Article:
CERB cuts devastating Canada’s creative sector

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Artists who are out on the streets once again because of COVID lockdowns are lobbying furiously for a return to a full Canadian Emergency Response Benefit for their sector.

By Sheila Copps
First published in The Hill Times on January 6, 2022.

OTTAWA—Musical blockbuster Come From Away has already been seen by a million Canadians.

But if you missed the Canadian performance in Toronto, you won’t be able to see it in this country again.

The story of how the people of Newfoundland opened their hearts to passengers stranded by the downing of the World Trade Centre is reverberating around the world.

It is the most successful Canadian musical ever produced and has prompted a domestic theatre renaissance that has already spawned more live theatre offerings for the globe.

The numbers published by David Mirvish when he announced the shuttering over the Christmas week were indeed impressive.

The press release cited box office sales of $115-million, including over $15-million in HST.

Mirvish estimated the economic impact on the Toronto economy at $920-million.

Mirvish pointed a finger directly at government, “in other parts of the world, the government has stepped up to support the commercial theatre sector by offering a financial safety net for the sector to reopen and play during the pandemic, thus protecting the tens of thousands of good jobs the sector creates. That is the case in the U.S., the U.K., and Australia—where productions of Come From Away continue.”

But in Canada there is no such government support.

Mirvish’s holiday announcement provoked shock waves in Canada’s artistic community.

New Heritage Minister Pablo Rodriguez has been working feverishly to find a solution to the dilemma.

And artists who are out on the streets once again because of COVID lockdowns are lobbying furiously for a return to a full Canadian Emergency Response Benefit for their sector.

With all the theatres shuttered, it is impossible for the thousands of people who depend on live performance for their livelihoods to even feed their families.

Canada Council for the Arts CEO Simon Brault has emerged as a champion for those artists.

He has been working with unions representing the arts community trying to figure out the best solutions for support in these trying times.

But the question begs. If the city of Toronto garners almost a billion dollars in economic benefits from live performances, why are the arts treated like an afterthought in Canada’s COVID business support model?

For some reason, if you are manufacturing autos or pumping oil, your jobs are worth the full attention of governments.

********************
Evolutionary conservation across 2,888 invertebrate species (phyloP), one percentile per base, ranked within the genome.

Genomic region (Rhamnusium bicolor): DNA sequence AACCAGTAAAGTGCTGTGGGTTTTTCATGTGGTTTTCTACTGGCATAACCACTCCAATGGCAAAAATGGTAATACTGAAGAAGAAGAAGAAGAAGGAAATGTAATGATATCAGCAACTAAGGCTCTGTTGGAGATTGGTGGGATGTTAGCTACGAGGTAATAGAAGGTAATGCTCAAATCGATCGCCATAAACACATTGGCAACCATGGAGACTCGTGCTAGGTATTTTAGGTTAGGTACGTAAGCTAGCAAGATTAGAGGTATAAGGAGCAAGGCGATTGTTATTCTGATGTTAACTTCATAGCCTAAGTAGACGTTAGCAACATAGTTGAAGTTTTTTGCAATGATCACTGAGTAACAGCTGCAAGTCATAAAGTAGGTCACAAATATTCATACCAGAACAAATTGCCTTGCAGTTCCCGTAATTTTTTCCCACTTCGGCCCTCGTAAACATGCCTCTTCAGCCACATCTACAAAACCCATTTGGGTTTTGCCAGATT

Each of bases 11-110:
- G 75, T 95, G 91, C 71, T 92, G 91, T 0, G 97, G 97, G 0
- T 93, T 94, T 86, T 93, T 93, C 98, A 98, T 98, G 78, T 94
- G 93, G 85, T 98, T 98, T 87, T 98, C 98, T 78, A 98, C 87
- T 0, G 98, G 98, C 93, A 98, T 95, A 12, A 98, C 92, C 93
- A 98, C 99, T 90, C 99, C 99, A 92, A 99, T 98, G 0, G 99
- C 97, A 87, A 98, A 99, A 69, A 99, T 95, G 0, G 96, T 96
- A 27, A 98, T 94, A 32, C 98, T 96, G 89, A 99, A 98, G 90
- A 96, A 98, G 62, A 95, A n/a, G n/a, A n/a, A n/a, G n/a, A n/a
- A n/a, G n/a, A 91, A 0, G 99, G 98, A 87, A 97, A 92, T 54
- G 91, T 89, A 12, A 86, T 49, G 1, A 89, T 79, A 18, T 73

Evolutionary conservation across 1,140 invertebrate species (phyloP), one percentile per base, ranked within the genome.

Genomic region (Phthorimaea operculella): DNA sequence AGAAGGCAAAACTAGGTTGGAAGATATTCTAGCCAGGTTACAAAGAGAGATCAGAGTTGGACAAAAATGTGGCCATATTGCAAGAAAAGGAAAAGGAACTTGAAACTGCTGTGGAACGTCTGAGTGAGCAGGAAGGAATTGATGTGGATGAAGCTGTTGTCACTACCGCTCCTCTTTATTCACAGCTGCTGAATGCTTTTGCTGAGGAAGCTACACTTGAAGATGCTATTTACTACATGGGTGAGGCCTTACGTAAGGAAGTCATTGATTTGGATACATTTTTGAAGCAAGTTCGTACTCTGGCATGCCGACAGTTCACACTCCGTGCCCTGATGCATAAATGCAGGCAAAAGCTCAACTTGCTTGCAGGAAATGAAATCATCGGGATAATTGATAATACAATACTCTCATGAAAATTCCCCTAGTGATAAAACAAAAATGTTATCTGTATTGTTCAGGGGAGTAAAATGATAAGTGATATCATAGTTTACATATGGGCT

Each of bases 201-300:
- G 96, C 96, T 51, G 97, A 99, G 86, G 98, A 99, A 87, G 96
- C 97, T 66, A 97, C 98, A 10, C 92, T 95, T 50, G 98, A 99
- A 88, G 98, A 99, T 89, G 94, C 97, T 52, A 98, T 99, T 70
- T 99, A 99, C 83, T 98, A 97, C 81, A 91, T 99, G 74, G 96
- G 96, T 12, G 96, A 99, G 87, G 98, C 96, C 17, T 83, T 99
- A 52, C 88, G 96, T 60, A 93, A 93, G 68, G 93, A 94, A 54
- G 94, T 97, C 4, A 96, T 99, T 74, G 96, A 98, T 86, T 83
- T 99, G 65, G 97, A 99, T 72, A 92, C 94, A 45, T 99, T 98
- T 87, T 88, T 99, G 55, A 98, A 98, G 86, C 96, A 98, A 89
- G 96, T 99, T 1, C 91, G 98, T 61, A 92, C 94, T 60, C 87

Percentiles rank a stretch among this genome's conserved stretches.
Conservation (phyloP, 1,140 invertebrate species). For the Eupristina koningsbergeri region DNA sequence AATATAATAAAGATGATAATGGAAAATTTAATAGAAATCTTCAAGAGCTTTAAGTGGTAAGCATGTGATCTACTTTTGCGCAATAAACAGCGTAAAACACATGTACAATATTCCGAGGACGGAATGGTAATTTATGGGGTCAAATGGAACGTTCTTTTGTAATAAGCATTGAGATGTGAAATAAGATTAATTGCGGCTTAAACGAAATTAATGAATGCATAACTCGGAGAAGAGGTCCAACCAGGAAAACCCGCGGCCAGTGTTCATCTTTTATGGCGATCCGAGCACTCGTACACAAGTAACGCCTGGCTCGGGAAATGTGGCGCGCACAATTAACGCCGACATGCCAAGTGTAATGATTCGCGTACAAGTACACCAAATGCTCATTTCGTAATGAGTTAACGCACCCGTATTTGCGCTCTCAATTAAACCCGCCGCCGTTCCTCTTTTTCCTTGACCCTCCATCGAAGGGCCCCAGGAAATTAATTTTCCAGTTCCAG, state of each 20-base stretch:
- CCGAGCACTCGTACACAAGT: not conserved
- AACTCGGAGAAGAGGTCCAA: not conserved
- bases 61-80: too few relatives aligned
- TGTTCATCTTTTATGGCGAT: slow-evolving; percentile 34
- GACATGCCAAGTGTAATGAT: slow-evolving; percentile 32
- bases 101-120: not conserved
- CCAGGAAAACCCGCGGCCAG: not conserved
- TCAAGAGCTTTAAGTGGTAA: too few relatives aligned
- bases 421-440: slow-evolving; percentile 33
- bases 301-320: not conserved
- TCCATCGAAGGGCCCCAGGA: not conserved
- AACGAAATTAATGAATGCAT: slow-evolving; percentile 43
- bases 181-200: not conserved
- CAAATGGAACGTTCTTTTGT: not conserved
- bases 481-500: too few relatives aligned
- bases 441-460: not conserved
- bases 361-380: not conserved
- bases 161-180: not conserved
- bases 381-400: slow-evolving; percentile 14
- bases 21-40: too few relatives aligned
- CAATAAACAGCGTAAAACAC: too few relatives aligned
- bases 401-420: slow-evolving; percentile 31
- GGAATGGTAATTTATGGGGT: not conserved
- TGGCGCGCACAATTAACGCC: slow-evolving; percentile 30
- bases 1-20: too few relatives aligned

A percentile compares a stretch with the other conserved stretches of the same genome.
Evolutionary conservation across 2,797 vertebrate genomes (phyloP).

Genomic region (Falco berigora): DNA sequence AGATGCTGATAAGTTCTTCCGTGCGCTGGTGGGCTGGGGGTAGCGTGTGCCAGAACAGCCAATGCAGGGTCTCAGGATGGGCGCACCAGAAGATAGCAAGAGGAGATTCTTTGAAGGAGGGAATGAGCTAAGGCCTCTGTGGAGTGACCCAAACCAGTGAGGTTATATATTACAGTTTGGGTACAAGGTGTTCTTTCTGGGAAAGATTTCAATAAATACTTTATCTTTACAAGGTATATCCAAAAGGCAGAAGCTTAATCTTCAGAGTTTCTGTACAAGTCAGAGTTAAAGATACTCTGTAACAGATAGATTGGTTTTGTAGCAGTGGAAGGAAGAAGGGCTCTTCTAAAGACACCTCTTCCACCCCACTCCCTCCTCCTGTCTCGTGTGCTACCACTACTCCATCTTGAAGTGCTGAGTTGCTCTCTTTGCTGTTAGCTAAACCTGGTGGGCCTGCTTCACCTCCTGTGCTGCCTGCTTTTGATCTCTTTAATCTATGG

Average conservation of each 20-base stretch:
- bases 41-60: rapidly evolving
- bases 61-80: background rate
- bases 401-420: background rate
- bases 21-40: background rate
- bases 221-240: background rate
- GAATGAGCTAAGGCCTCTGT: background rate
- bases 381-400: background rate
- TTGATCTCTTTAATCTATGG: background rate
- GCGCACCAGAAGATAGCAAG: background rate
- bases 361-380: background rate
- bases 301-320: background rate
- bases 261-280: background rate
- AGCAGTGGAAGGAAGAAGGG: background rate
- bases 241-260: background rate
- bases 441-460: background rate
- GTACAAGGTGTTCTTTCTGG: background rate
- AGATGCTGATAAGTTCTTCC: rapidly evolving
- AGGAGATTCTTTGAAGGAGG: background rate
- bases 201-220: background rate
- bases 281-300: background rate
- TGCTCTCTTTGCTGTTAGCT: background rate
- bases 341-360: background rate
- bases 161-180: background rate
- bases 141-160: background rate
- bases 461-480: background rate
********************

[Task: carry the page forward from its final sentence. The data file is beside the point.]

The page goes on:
If you are artists, bringing joy, perspective and global reach to the Canadian story, you are left picking up the scraps.

And it was always thus.

For some bizarre reason, commercial success in cultural industries has generally disqualified creators from government support.

There are government incentives and subsidies for book publishers, media content creators and community not-for-profit operations. But live commercial productions are generally left to their own devices as they are profit-making enterprises. However, governments help lots of industries in the name of economic development. Why exclude the cultural industries?

On the Hill, there is much discussion about how to turn this around. Not much is happening at Queens’s Park either even though the provincial capital is by far the largest beneficiary of commercial entertainment investment.

Some are discussing possible tax credits, which kickstarted a robust growth in Canadian film opportunities back in the nineties.

The tax credit introduced then has been replicated around the world, and it has been one of the best models for media content creation on the globe.

That credit was introduced by the Department of Finance, in tandem with Heritage, which begs the question. Where is Toronto-based Finance Minister Chrystia Freeland in this picture?

The cut to the CERB may have made some debt hawks on Bay Street happy. But it has devastated the creative sector, who continue to lobby for direct support for unemployed artists locked out of their places of employment by pandemic fiats.

Where, too, is the Department of Industry in this quest for solutions?

Francois-Philippe Champagne’s ministerial title is minister of innovation, science and industry. Surely the world of entertainment is built on innovation.

Before Come From Away, there was no real hope of developing a domestic theatre industry equivalent to London’s west end or Broadway.

But this magical story got Canada’s foot in the door for the creation of a whole new innovative industry, live theatre that actually makes money and entertains.

The brains behind innovation in Canada need to get together and find a solution to this gaping hole in public policy. All hands need to be on deck, including the prime minister’s office.

Come From Away should not have Gone Away.

Sheila Copps is a former Jean Chrétien-era cabinet minister and a former deputy prime minister. Follow her on Twitter at @Sheila_Copps.